Doynit: We found that actual instruction in classrooms on average consumes about one third to one half of a class time. That sum equaled the equivalent of six academic years of 180 minimum school days for each year.

The arithmetic is simple:

A minimum school day consists of 10,800 seconds per minimum day x 180 days in a school year = 1,944,000 seconds minimum per academic year.

We found that on average teacher directed instruction consists of between 3500 and 5400 seconds per day.

That means that a student looses between an hour and one and a half hours of efficient learning each minimum day.

Our accountants have extrapolated that across our regular school year with regular and minimum days.

This means to me as a school superintendent that too much learning loss occurs for us to let it persist without taking bold steps. We proposed the New Era School Initiative as one bold step we can take almost immediately.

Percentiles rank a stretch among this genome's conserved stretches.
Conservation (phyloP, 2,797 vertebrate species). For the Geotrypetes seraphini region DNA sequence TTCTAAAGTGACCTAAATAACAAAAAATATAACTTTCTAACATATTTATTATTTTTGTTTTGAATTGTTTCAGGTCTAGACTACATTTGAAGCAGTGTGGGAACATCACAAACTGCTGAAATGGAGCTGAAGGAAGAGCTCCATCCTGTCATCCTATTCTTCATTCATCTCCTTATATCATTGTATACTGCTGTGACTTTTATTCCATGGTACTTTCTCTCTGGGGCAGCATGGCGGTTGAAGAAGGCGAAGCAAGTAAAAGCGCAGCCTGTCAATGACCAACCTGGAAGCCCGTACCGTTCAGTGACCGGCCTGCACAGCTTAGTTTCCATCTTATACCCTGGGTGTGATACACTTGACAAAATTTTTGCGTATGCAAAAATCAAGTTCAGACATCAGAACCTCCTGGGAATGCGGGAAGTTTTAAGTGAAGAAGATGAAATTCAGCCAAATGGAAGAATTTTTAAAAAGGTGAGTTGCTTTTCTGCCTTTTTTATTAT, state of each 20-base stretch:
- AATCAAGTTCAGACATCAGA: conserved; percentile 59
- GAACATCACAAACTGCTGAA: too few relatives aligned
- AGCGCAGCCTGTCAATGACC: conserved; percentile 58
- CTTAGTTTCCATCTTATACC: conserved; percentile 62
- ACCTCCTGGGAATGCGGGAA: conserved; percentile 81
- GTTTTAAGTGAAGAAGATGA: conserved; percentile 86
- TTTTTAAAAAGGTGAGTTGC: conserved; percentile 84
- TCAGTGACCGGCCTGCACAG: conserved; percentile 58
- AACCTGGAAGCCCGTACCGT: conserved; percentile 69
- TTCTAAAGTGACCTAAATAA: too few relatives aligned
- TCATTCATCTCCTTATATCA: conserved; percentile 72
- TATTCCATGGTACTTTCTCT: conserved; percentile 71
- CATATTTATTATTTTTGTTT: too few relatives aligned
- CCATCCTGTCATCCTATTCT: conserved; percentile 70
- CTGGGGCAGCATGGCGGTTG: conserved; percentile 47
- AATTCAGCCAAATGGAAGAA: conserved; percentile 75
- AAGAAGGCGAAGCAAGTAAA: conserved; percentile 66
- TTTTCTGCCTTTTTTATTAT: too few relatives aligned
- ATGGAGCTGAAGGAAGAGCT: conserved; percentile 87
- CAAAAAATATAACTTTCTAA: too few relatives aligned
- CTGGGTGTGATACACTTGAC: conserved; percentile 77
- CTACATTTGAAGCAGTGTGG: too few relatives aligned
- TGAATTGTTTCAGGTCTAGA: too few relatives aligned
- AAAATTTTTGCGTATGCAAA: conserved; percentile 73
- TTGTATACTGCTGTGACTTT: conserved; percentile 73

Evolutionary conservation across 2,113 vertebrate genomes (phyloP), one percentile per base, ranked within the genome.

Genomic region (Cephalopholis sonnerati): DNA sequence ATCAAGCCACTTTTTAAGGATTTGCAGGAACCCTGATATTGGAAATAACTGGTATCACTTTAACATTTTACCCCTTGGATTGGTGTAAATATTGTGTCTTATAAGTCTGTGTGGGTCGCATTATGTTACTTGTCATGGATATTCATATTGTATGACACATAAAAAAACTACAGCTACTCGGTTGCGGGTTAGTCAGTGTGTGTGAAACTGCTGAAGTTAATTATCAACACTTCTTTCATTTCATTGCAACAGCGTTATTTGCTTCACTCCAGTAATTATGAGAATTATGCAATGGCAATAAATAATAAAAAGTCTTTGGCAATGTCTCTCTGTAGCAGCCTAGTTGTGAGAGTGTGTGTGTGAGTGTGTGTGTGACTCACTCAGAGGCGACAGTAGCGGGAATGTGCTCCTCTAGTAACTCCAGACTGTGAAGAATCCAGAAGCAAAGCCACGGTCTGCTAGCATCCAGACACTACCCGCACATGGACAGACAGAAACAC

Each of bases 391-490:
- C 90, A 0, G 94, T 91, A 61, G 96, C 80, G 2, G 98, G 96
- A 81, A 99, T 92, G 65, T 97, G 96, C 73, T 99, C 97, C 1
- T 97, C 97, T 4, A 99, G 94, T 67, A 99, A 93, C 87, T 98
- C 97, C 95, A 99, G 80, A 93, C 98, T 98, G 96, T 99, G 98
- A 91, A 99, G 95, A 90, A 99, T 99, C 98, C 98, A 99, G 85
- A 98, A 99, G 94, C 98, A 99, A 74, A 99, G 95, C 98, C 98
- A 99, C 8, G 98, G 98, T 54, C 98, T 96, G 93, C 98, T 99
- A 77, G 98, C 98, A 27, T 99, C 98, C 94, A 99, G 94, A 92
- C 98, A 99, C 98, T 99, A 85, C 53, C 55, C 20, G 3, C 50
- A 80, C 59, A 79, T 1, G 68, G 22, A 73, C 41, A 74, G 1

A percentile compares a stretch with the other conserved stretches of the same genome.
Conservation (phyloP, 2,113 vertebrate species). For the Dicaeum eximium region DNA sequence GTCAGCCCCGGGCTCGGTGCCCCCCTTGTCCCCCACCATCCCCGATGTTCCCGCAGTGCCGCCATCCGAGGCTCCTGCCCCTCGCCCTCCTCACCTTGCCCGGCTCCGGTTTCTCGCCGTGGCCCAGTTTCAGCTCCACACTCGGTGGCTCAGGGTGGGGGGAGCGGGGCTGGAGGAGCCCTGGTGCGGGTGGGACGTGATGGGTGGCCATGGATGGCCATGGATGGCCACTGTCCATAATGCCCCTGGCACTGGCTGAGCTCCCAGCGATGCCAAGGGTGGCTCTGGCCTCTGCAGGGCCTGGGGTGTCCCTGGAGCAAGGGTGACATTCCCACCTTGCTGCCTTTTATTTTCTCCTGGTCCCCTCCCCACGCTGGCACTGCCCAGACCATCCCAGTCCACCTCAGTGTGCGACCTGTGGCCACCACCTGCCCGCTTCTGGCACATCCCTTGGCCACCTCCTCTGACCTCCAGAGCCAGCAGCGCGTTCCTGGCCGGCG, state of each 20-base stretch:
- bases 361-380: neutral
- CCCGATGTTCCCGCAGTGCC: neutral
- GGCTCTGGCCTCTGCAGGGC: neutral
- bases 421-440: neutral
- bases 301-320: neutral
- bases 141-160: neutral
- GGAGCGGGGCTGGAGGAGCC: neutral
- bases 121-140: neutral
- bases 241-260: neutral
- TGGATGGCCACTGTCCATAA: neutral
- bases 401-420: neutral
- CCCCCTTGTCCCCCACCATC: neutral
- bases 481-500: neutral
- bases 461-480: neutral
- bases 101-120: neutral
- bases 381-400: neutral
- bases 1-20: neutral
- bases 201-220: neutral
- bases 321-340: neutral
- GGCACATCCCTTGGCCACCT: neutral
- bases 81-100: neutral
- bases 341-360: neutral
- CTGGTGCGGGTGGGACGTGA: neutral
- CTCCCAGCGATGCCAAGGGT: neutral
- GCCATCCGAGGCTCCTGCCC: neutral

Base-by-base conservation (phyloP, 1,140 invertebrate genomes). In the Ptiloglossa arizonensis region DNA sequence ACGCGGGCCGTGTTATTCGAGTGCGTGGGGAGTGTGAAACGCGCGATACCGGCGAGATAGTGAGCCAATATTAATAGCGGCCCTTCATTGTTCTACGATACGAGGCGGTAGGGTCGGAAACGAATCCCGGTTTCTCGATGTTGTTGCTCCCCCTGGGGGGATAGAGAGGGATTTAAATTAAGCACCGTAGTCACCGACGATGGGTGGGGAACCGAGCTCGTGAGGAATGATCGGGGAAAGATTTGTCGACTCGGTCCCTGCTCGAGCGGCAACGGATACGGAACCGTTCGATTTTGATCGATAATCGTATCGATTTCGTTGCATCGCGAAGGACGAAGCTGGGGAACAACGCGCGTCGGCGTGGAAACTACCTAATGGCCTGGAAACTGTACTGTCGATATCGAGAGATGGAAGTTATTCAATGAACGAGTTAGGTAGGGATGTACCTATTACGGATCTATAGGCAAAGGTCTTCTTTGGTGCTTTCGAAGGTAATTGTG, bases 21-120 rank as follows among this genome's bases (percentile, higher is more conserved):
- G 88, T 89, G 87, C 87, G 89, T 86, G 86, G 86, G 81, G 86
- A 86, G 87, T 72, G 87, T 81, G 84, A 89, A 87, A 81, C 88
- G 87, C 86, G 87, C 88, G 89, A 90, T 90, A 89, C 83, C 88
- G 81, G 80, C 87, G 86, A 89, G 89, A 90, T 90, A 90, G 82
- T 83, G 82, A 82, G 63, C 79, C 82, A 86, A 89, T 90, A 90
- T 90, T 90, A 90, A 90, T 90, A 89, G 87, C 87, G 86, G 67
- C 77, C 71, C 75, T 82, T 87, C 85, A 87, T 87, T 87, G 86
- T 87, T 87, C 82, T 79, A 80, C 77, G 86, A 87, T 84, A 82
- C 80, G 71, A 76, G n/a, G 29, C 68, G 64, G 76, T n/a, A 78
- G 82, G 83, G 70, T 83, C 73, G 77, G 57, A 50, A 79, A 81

Tablet PC Education: What did you do next after realizing how much so called learning loss occurs?

Doynit: We then assembled a dense, intense, what some call immersive teacher and personal computer software directed academic program to meet each state academic standard for each grade. We found out rapidly that we could combine two of these learning programs into one school year with similar tested academic results. From these prototypes, we developed the New Era School Initiative that the board authorized last night.

Tablet PC Education: Do you really expect that students will enroll in NESI and earn a high school diploma in six years? And, if so, will they be well rounded people, or academic nerds and SPITRs? If it’s possible, why hasn’t anyone done this before?

Doynit: I read in this morning’s paper that you called this initiative NESI. I hope that doesn’t mean that our initiative is destined to live in the hidden depths of an education lake with the mythical prehistoric water creature given the same name.